Tuesday, June 5, 2012

To the Stars and Back - Our Quest for Connection / Part 6 of 7


Another aspect of our connectedness is that we share with each other our need for each other. We can try to live “off the grid,” but it is not really in our genes to do so. Like those ants, we are social creatures. To live totally independently of all other human beings is not how we are programmed, and it takes a yeomen effort to make it happen. Just going to live in the woods isn’t truly getting away from others, not if we take even the smallest item with us or at any point in our seclusion need something we cannot find in the woods around us, for surely someone else helped to make the item. And if we make an item ourselves, did we learn to do so totally by ourselves, or are we bringing learning with us, learning that came from another member of our species?

Parker Palmer speaks of the need “to hold solitude and community together as true paradox…Solitude … means never living apart from one’s self. It is not about the absence of other people—it is about being fully present to ourselves, whether or not we are with others. Community … means never losing the awareness that we are connected to each other. It is not about the presence of other people—it is about being fully open to the reality of relationship, whether or not we are alone.”[1] Going out into the woods to live alone may be about deep listening, but it may also be about the solitude that is about the absence of people. It is a way to try to create stringent boundaries between ourselves and all other people. To set ourselves apart.

We all have and we all need boundaries. Our skin is our first boundary. Andrea Jones, in her essay about skin, begins with disconnection: “skin is the membrane that distinguishes self from world. Inside its margins: you. Beyond its flexy surface: everything else.” But, she ends with connection: “Skin differentiates but does not isolate…[it] does not hold the universe at bay. Instead it marks the seam that joins your existence to everything else.”[2] Or, in the words of Francis Moore Lappe, “Separateness is…the illusion…Mutually created and every changing – that is the reality.”[3] The reality of solitude that is connection to ourselves and community that is the awareness of connection to others – these are the details and the Big Picture, or perhaps the Big Picture and the details, or, most likely, both.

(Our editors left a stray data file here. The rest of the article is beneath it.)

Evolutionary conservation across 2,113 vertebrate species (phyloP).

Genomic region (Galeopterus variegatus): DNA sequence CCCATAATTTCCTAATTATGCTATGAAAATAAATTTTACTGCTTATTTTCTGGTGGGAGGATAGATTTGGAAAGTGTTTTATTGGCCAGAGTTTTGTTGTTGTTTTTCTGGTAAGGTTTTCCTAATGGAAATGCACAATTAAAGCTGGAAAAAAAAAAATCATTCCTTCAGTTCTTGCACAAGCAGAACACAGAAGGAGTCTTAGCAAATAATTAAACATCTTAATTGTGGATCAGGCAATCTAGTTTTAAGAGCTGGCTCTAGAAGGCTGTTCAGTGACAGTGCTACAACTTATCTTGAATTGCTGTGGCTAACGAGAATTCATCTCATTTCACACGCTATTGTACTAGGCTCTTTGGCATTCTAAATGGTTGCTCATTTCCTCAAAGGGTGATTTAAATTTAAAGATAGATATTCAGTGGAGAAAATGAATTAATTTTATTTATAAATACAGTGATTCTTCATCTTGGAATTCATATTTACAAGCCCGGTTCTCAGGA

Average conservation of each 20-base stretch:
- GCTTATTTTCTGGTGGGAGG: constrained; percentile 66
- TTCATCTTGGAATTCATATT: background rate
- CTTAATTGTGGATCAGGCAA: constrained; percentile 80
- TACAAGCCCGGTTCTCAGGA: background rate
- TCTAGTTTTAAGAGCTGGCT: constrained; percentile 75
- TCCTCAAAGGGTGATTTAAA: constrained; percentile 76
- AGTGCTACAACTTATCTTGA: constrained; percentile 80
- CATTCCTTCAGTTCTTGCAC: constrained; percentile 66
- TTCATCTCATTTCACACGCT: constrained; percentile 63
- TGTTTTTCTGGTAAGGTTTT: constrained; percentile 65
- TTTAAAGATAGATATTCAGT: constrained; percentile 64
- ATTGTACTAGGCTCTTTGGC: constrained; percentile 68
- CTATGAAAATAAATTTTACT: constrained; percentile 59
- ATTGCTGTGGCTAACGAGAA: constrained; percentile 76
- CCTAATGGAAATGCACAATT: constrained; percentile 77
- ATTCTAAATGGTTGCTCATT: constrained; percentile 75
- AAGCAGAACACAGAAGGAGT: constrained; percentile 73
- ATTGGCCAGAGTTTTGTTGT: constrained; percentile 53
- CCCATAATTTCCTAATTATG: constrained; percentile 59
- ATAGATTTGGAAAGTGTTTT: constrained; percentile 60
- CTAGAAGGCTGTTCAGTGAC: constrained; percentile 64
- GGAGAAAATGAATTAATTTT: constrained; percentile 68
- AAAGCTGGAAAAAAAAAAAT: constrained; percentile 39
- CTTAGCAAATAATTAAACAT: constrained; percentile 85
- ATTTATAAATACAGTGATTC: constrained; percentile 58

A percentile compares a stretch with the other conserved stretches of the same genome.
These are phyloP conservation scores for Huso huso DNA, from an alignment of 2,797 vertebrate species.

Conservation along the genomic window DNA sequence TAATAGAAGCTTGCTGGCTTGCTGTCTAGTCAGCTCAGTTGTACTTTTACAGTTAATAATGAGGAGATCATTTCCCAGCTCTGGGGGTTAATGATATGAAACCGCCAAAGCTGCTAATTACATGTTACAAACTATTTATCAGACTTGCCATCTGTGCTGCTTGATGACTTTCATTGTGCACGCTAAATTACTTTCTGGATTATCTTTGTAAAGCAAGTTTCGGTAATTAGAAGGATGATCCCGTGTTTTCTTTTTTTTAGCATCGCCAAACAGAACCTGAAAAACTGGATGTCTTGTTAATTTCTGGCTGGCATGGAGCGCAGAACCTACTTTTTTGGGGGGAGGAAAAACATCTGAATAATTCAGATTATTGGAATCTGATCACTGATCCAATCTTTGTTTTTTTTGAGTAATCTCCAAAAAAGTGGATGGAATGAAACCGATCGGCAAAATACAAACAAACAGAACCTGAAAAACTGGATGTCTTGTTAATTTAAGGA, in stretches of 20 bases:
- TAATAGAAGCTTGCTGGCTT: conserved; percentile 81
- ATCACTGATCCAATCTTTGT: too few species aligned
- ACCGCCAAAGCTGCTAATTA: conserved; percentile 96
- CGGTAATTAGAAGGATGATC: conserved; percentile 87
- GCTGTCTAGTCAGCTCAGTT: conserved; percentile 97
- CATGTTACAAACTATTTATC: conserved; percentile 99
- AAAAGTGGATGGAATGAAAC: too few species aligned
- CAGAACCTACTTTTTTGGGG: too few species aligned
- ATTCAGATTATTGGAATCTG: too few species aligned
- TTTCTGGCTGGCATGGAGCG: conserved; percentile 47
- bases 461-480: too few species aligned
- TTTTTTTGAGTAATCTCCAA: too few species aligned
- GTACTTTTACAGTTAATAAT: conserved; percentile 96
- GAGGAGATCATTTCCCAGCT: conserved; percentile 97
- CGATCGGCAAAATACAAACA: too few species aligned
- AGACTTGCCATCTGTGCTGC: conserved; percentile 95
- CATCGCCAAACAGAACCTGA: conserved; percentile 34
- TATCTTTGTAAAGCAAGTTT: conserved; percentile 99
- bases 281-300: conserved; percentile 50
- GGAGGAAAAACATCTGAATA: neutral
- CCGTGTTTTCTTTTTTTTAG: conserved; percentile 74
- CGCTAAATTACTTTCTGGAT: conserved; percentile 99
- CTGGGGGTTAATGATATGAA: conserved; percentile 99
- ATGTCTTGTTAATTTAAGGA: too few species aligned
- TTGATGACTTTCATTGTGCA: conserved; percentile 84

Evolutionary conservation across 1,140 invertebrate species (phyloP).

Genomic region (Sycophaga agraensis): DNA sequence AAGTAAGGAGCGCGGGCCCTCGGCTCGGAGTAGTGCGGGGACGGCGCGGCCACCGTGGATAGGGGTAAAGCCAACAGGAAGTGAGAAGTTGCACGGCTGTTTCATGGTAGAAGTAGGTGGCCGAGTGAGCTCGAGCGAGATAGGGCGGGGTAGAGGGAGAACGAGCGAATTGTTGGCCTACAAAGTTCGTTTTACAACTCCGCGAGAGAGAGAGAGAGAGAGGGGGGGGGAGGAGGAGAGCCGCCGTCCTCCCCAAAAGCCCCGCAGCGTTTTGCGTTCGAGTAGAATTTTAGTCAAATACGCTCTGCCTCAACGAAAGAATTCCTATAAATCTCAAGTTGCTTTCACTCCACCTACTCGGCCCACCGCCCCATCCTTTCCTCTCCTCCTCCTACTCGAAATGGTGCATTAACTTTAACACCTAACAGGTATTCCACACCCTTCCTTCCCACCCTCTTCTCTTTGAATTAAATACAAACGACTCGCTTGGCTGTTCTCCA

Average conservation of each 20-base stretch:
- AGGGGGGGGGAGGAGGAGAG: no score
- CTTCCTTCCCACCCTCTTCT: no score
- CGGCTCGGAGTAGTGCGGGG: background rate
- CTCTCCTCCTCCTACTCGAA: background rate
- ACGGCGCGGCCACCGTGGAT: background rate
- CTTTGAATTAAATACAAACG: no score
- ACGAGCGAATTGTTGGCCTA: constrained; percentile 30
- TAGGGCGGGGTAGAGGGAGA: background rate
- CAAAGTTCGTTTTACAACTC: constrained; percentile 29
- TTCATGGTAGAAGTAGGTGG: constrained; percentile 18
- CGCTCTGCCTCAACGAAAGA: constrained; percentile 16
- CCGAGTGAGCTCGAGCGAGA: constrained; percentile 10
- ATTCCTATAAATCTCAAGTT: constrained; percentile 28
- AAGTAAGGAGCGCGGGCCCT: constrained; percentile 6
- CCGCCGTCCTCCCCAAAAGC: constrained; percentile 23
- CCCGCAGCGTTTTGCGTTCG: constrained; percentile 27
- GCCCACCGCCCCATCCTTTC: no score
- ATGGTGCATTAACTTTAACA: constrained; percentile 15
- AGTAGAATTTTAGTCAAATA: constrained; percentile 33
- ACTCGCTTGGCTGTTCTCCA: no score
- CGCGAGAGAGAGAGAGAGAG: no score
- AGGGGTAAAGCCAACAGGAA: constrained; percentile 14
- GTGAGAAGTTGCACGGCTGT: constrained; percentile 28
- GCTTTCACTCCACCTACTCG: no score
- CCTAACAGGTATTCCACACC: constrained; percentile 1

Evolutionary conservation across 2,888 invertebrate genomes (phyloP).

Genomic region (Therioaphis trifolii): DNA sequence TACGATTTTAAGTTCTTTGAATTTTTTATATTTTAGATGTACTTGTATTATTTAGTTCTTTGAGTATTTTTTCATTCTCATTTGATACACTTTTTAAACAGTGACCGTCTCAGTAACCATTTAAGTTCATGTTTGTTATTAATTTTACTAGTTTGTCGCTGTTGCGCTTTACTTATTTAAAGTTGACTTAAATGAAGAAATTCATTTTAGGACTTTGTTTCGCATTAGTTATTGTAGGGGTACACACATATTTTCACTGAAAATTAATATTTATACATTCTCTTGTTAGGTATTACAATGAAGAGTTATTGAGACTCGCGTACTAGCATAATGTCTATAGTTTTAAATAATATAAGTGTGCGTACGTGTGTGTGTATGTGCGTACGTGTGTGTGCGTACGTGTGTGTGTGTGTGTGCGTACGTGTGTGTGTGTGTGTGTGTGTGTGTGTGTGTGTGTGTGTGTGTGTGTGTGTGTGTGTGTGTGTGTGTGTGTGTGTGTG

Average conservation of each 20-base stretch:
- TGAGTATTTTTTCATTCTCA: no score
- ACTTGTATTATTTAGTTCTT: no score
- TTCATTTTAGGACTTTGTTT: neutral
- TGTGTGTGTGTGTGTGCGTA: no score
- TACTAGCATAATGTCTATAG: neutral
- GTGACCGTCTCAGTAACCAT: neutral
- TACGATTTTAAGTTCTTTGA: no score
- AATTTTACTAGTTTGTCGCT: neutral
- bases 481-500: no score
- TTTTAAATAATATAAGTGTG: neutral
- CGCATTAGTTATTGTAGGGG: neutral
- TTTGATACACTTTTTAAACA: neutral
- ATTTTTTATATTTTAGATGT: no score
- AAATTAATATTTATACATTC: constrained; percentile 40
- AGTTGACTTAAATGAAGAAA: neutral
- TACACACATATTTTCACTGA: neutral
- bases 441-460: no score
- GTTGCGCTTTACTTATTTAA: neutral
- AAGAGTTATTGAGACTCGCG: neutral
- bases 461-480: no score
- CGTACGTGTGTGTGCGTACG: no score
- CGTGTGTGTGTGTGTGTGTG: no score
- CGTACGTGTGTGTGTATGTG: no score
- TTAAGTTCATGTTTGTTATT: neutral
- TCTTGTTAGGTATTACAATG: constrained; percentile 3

In the same way that our skin both separates us and connects us, religion is also a paradox of connection and disconnection. It helps us to connect to those who share a similar spiritual pathway, but it can disconnect us from those who are different – to the point that we may wage war on each other. So, too, our language, our culture, our foods, and our neighborhoods, both connect us and disconnect us. But one of the amazing gifts of being human is that we can learn new languages, we can open our minds to differences in cultures, we can try new foods, and we can travel out of our neighborhoods. So, too, can we reach across the boundaries of faith. Some of the most powerful moments of prayer I have experienced have been with people of different faith traditions, at the moments when together in letting go, we have touched a deep common well of strength and courage and connection.

Places such as religious institutions, have skin, too, usually known as walls. I went to a pluralistic rabbinical and cantorial seminary. At the Academy for Jewish Religion, we share our common connection to Judaism, but we practice our religion in many ways, and as we study together and struggle to find ways to gather in prayer that will meet all of our needs, we name and acknowledge that fact. And yet, when we leave this learning environment and go out to serve in the world, there are limits to the ways in which we can be pluralistic. In our synagogues and other institutions, we build a community, we make decisions, for we can’t do everything, and our decisions determine who we are. Our communities have boundaries that define who and what they are and how they do things. They have a skin that distinguishes them from the rest of the world. The question becomes, does an institution or a community use its skin to isolate itself, or to join itself to all that is around it?


[1] Palmer, Parker, A Hidden Wholeness: The Journey Toward an Undivided Life, 2009, Wiley and Sons, p. 55.
[2] Jones, Andrea, “Identity’s Edge,” Orion Magazine, January-February, 2007.
[3] Lappe, Francis Moore, EcoMind: Changing the Way We Think, to Create the World We Want, Nation Books, 2011, p. 16.

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